All this was done behind the scenes, and nobody ever really thought about it. If they only had the regular green staff, the course would not have been prepared in time. With the extra people and equipment, they were able to get the course ready for action. ↑ [... less]
Perspiration and inspiration
Posted: 14 March 2014
Antonia Beggs is Operations Director for The Ryder Cup at Gleneagles. Her remit includes spectators, caterers, staff, television, security, transport and other outside-the-ropes issues.
I coordinate the unglamorous side of staging The Ryder Cup. There are many important preparations to make, and you have to make sacrifices. But it is so rewarding.
I chair the transport group, which includes the police, Transport Scotland, the Government and the emergency services. Each day, we expect 45,000 people to come to The Ryder Cup. Many will want to be on the first tee at 7:30 a.m. on the Friday morning, which presents a challenge for the rest of Scotland’s commuters. So the transport group must come up with a scheme that allows spectators to get to the course on time – and then get back to their homes or hotels on Friday evening when, again, the roads will be busy.
We’ll have 2,000 volunteers for The Ryder Cup from 26 different countries. They will do anything from ball-spotting to being on a park-and-ride bus, or briefing people about the glories of Scotland. ”↓ [... more]
Then there’s the tented village to design and build. On the course, we'll have five double-decker hospitality structures that need to be constructed, furnished, lit, powered and taken down again.
But it’s a truly inspirational sporting event. You can see the passion that spectators, players, volunteers, staff, everybody has for this event. It is truly magical.
When you go into meetings for the first time with stakeholders, such as local councils and the police, and say, “Right, we're going to deliver The Ryder Cup to Scotland,” you can see the passion it generates in them.
I wish I could bring the captains, Paul McGinley and Tom Watson, to one of the group meetings that I chair. I know Paul is very much aware of all the work that goes on behind the scenes but, nevertheless, I’d love to bring them in and say, “Guys, just have a look at this. See what it means and what these people are giving and how much they want to make it work for you.”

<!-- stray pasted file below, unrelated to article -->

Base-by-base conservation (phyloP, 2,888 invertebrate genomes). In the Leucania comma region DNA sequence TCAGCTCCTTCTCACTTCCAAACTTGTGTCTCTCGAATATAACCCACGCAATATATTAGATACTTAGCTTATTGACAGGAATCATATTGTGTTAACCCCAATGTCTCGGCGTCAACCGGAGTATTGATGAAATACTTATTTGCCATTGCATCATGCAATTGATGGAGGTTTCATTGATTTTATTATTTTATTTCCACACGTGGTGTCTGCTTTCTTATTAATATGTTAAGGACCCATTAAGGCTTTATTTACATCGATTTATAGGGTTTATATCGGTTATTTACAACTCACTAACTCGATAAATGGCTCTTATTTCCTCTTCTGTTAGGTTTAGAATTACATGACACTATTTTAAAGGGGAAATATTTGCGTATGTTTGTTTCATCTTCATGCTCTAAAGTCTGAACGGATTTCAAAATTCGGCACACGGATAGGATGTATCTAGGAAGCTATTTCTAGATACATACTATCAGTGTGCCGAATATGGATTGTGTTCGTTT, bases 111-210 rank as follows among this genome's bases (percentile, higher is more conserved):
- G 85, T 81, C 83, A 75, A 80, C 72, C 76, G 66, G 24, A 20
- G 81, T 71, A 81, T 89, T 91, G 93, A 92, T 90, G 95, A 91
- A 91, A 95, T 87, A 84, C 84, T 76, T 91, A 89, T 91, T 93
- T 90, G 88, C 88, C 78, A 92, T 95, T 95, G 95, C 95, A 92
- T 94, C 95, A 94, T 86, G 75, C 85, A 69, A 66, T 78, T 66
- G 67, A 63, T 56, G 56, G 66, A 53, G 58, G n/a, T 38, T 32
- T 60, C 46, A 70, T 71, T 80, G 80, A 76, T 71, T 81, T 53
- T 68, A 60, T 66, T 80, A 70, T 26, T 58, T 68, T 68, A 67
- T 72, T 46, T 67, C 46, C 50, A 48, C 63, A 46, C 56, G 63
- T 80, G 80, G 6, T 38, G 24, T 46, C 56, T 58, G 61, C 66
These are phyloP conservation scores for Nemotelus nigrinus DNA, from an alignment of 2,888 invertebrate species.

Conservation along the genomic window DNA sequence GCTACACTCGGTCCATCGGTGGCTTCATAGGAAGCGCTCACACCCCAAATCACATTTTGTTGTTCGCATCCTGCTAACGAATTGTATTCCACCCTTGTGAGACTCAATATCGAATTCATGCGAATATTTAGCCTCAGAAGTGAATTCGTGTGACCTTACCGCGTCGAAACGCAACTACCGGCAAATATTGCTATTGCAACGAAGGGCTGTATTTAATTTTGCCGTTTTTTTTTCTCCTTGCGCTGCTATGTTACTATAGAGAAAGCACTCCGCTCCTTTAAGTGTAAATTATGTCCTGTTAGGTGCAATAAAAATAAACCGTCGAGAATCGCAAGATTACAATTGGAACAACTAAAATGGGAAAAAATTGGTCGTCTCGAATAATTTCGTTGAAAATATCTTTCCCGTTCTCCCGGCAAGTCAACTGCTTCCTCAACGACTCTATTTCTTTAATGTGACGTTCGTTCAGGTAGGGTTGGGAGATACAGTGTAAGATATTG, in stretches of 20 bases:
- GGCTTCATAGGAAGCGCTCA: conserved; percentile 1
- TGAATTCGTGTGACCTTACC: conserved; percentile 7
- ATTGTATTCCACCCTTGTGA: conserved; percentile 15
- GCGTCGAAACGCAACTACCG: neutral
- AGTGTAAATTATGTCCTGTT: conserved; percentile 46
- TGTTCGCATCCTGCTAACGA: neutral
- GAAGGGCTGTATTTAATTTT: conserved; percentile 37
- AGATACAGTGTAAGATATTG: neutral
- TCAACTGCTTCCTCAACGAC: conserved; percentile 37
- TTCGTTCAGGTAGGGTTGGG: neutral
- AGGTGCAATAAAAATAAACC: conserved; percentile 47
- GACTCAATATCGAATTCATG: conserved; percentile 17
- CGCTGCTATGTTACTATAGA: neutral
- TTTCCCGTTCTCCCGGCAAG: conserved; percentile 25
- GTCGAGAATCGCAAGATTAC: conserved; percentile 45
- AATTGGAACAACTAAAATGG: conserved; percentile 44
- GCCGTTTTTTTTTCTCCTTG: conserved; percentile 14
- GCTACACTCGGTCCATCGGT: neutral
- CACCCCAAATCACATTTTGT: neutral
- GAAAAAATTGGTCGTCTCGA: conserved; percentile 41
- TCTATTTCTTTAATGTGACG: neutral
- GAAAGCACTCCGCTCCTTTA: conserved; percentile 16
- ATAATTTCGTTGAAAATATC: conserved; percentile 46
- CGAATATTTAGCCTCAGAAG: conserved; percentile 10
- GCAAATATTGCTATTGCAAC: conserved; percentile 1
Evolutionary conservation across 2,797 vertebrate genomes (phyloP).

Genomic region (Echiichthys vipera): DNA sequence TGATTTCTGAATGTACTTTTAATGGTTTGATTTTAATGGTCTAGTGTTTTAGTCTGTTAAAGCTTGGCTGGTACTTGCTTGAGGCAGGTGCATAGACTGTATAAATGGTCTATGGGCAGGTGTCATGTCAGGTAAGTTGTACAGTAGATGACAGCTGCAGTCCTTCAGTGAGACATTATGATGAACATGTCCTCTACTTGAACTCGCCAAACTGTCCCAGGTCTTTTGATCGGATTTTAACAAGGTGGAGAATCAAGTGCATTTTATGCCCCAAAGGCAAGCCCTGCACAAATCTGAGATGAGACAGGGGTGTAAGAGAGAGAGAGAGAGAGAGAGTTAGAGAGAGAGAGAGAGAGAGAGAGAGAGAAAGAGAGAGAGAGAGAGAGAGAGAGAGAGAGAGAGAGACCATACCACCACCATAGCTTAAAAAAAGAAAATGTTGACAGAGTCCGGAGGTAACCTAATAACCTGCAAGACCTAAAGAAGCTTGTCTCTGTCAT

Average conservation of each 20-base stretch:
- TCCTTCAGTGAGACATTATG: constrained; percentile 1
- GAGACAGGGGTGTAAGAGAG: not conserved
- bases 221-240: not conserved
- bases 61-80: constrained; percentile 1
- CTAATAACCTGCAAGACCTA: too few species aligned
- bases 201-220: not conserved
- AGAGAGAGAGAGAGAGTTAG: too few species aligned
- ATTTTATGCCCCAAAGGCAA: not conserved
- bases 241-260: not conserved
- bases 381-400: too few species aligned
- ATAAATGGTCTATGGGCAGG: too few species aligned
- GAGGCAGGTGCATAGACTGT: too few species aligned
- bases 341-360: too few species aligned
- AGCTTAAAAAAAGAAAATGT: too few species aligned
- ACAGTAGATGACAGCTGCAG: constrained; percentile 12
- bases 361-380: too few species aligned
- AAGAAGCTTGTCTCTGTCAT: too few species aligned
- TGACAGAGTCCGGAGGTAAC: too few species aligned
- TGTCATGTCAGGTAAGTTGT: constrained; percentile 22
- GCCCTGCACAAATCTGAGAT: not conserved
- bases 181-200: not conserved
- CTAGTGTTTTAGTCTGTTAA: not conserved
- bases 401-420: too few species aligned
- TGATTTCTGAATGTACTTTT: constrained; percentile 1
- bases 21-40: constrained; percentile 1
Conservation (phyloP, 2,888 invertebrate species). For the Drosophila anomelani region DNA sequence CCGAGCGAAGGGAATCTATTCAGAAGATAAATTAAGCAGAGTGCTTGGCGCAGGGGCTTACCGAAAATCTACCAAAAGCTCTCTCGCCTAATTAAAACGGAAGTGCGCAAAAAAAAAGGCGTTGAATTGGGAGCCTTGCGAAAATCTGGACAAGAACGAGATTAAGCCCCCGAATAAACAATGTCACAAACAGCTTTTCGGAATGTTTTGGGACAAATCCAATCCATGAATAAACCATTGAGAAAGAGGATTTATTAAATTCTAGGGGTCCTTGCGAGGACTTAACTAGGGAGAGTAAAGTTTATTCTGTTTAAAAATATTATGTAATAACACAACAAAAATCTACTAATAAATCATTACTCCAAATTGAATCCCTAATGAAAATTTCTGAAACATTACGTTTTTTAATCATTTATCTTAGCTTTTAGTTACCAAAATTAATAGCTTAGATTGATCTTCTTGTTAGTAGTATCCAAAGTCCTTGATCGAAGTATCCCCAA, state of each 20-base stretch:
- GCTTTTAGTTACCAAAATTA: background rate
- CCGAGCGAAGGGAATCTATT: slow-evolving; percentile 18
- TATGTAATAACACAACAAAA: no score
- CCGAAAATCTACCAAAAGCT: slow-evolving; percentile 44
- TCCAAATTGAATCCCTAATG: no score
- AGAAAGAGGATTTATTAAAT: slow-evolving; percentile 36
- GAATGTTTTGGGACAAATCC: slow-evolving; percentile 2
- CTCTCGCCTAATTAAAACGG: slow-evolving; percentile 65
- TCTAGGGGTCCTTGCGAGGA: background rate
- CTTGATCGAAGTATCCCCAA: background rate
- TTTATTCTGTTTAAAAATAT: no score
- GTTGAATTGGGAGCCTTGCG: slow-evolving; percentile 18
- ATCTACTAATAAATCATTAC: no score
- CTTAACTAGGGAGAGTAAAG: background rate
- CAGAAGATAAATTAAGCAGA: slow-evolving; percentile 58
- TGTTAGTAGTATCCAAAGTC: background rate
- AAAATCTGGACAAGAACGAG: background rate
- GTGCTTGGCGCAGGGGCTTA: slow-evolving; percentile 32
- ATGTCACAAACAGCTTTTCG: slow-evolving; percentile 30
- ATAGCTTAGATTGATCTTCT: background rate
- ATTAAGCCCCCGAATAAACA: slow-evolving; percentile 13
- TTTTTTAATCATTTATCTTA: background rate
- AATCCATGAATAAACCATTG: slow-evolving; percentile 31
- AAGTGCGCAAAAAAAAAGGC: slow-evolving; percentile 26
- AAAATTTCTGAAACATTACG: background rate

The team is so strong among the people from Ryder Cup Europe and the outside stakeholders. We all come together because we all have the same aim. It’s all about delivering and safeguarding the event and its incredible sense of sportsmanship.
What fosters this sense of teamwork among the organizers? We spend huge amounts of time away from home. It's a bit like working on a film set. We call it the “event bubble.” We start the build-up for The Ryder Cup in July and it finishes in November. Some of our operations team members are going to be there the whole way through. You’re sharing houses. You’re hanging up each other’s washing. Sharing and overcoming adversity – like the postponement of The Ryder Cup in 2001, the hurricane in 2006 and the torrential rain in 2010 – always brings people together.
Working on The Ryder Cup, people become genuine friends, not just colleagues. And I think that level of friendship is seen by all the other agencies with which we work. And, funnily enough, they end up becoming part of it too. ↑ [... less]
Building a winning team
In 2010, Colin Montgomerie captained Europe to Ryder Cup victory at Celtic Manor. How did Montgomerie approach the task of team-building? How did he manage the group of high-achieving individuals? What factors did he consider when selecting the pairings? ↓ [... more]
In these exclusive videos, Montgomerie gives first-hand insight into successful leadership.
|How did Colin approach the task of team-building?||What factors did Colin consider when selecting the pairings?||How did Colin manage the group of high-achieving individuals?|
Teamwork: finding the right combinations
When choosing who to pair together for the foursomes or fourballs, the team captain has much to consider.
↓ [... more]
Do the players have complementary playing styles? Can they feed off each other for energy and inspiration? If one is playing badly, can the other raise their own performance and offer encouragement?
José María Olazábal believes that a good Ryder Cup pairing requires a number of qualities:
"The chemistry has to be there. It’s important when you have two players and they feel comfortable with each other on the golf course or they think the same way on the golf course, and they’ve known each other for many years. But on the other hand, it’s not just that. It’s the way they play golf, it’s the way they see the game, and I think it’s a combination of those little things that create a good pairing." ↑ [... less]